The Agonist: Money, Oil and Power. Agonist is an interesting read. Here’s a good piece about the highground of global politics. Also points out where the UK may be headed and China too.
Cannot find Weapons of Mass Destruction. The funniest site I’ve seen in a long time. Someone did a spoof of the “Web Page cannot be displayed” message that Internet Explorer shows and change it to “Weapons of Mass Destruction cannot be displayed.” Hilarious.
Ludwig says I missed it and this went through the blog world a few weeks ago. Oh well, I’m behind. It is the #3 hit on google when you search for “wmd”
Passion for PeaceA great piece by Friedman as usual. The Rumsfeld doctrine of small-force, high-tech armies may be great for winning wars, but you need the Powell doctrine for winning the peace: a massive, overwhelming investment of soldiers, police and aid. We should be flooding Iraq with people and money right now. Start big and then build down — not the other way around. Ditto on the politics side. In destroying the Iraqi Army and Baath Party, we have destroyed the (warped) pillars of Iraqi secular nationalism. We need to start replacing them, quickly, with alternative, progressive pillars of Iraqi secular nationalism; otherwise, Shiite religious nationalism will fill the void.
War in Iraq. A good analysis of what might have happened to the Iraq Army. I would love to know the real story.
Rumsfeld Stands Tall After Iraq Victory (washingtonpost.com). let’s hope he uses his power well. he’s got a lot of it. from the piece he is taking over the cia and the state department in essence. and will shrink the army in favor of special ops and airpower
The Command Post: Pentagon sees end of combat. More units are moving in, notably the 4th ID and the 3rd ACR, but the 82nd Airborne’s one brigade goes home. The 1st Armored will rotate in and the 3rd ID will rotate out.
End of ‘Major’ Combat, Fall of Tikrit, Anxiety Over Syria. Wow, what a difference a week makes. We went on vacation to Hawaii and it looked like a long hard conflict and we’re back this week and it is all over. Gives someone much to think about. I still think that we did this and were very lucky. I’m still a believer personally in the Powell doctrine of massive force with lots of multilateral backing. Obviously, that view is in its twilight in the current administration.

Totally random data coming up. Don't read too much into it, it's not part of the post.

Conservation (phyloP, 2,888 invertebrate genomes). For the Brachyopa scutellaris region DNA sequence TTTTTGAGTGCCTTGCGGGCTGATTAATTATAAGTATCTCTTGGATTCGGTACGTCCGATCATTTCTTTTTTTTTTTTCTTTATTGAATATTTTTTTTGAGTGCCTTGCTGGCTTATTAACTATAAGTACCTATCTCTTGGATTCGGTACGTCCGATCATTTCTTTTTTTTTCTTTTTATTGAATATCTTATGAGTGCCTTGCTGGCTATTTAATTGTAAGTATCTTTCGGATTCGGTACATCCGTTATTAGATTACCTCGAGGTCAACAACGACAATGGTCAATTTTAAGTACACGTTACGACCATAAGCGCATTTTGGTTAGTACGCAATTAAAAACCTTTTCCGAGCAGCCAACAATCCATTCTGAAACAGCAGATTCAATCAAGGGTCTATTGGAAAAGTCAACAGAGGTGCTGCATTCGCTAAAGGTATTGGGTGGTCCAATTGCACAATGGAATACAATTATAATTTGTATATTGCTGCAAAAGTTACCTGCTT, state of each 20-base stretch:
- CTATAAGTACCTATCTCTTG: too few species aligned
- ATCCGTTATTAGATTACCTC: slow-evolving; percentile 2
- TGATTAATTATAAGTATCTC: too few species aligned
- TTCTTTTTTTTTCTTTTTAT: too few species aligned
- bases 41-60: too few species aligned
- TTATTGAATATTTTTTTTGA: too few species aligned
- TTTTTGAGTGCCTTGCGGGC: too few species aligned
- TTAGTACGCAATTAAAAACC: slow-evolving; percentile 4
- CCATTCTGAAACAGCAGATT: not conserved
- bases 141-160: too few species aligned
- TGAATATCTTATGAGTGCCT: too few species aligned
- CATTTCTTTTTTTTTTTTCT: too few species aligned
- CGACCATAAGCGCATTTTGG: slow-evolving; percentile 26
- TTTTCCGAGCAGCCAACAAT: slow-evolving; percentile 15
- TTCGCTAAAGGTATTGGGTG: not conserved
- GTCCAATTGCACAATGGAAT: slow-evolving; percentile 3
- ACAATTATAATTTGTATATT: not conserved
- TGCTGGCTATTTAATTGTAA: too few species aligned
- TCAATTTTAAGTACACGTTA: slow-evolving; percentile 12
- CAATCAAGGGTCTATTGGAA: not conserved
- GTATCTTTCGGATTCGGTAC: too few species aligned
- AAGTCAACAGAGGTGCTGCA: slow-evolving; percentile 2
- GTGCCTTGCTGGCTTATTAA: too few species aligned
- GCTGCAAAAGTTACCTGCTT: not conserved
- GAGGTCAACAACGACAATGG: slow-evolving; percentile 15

“Iraq Chaos No Surprise, but Too Few Troops to Quell It”:http://www.washingtonpost.com/wp-dyn/articles/A19587-2003Apr13.html. This shows some reasons why.
“Confused Start, Decisive End”:http://www.washingtonpost.com/wp-dyn/articles/A14839-2003Apr12.html. Great insiders view. Some excerpts: The most important meeting of the war may have been the one held on the morning of Saturday, March 29, on a wooded ridge in the Maryland countryside, at the Camp David presidential retreat. Some retired generals were arguing that U.S. forces in Iraq should wait for reinforcement from the 4th Infantry Division, and some Army officers on active duty privately agreed with that view. Several people close to Bush said the calculated risk of plunging ahead was driven partly by the realization that it was important for Rumsfeld’s ambition of transforming the military into a lighter, more agile force. Slowing down on the battlefield threatened to suggest a reversal of the administration’s key defense policy. So there you have it.
“How 3 Weeks of War in Iraq Looked From the Oval Office”: Another insiders view. But quickly, a new argument took its place. It was about postwar Iraq ? who should run it, who should determine which Iraqi leaders should emerge from the seed-corn democracy the United States intended to sow. “Same players, same departments, just a different version of the same fight,” one senior White House official said. But in the first week of April Mr. Rumsfeld reopened the issue, writing a letter to Mr. Bush saying that he wanted to fly the exiles into the country and give them control of the south. That would give Pentagon favorites, including Ahmad Chalabi, the head of the Iraqi National Congress, a huge advantage in the eventual leadership of the country. Ms. Rice to come into the White House press room on April 4 to describe what the new government would look like. “She had to set down the law for a lot of these guys,” one senior official said. No sooner had she done so, though, than Mr. Chalabi was flown to southern Iraq with a group of lightly armed supporters, to the surprise of American diplomats.